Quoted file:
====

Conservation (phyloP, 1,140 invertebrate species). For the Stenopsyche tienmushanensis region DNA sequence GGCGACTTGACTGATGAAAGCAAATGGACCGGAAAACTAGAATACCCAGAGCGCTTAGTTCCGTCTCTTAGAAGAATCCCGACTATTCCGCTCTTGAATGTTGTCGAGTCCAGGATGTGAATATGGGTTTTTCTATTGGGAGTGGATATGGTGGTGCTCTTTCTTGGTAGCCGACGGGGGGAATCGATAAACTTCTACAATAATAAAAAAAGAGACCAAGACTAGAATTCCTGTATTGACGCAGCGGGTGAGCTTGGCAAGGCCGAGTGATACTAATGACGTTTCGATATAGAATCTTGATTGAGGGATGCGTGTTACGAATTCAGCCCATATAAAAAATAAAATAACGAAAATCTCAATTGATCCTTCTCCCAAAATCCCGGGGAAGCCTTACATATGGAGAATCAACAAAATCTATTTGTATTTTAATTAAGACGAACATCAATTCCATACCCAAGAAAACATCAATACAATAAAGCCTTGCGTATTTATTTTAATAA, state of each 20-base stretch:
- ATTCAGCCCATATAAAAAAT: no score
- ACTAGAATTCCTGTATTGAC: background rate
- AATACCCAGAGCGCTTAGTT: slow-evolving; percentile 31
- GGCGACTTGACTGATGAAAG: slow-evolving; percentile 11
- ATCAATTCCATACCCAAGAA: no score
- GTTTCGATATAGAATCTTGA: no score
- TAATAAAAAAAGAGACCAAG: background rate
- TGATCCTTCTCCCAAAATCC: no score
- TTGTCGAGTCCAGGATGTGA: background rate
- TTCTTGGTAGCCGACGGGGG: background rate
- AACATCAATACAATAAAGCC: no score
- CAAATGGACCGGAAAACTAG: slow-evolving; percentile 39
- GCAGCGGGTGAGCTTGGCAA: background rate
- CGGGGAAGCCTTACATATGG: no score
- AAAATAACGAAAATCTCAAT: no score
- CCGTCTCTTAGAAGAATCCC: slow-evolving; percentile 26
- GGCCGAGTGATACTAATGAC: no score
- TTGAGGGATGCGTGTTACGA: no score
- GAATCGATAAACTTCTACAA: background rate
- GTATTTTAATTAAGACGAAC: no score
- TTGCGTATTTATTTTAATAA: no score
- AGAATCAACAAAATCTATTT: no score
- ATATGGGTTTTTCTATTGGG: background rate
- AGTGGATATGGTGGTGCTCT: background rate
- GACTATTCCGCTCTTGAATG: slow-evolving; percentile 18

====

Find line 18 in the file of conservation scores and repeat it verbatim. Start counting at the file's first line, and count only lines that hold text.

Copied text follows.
- GGCCGAGTGATACTAATGAC: no score